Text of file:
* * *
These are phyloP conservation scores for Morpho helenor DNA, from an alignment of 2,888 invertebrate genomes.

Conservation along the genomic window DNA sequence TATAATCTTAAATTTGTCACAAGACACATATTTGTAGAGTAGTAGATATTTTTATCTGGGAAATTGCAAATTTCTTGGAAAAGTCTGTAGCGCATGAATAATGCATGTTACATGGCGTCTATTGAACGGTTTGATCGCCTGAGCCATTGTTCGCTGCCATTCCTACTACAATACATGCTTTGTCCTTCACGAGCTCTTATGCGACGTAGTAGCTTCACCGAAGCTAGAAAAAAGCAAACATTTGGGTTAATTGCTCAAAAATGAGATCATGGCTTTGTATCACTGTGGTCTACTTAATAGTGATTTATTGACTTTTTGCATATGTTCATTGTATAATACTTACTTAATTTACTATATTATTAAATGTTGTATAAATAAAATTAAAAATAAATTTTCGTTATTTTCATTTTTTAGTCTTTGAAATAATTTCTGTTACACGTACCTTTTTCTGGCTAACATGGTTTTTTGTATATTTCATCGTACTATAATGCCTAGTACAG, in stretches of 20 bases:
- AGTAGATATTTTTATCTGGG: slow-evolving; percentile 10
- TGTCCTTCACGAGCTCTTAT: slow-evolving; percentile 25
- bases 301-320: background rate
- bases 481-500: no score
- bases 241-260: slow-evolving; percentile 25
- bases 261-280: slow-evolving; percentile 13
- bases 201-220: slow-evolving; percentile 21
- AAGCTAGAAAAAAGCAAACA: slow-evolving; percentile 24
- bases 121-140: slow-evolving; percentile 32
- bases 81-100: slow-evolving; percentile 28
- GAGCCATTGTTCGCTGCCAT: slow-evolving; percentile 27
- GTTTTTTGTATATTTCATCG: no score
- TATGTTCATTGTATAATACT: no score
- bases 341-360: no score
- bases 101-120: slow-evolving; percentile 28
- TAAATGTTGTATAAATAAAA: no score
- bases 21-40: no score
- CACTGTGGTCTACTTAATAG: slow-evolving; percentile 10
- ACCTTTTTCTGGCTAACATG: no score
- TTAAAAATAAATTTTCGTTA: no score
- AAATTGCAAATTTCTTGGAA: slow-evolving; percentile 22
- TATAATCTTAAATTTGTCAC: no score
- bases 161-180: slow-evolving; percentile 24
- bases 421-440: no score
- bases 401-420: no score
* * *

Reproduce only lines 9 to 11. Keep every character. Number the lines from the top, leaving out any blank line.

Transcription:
- bases 201-220: slow-evolving; percentile 21
- AAGCTAGAAAAAAGCAAACA: slow-evolving; percentile 24
- bases 121-140: slow-evolving; percentile 32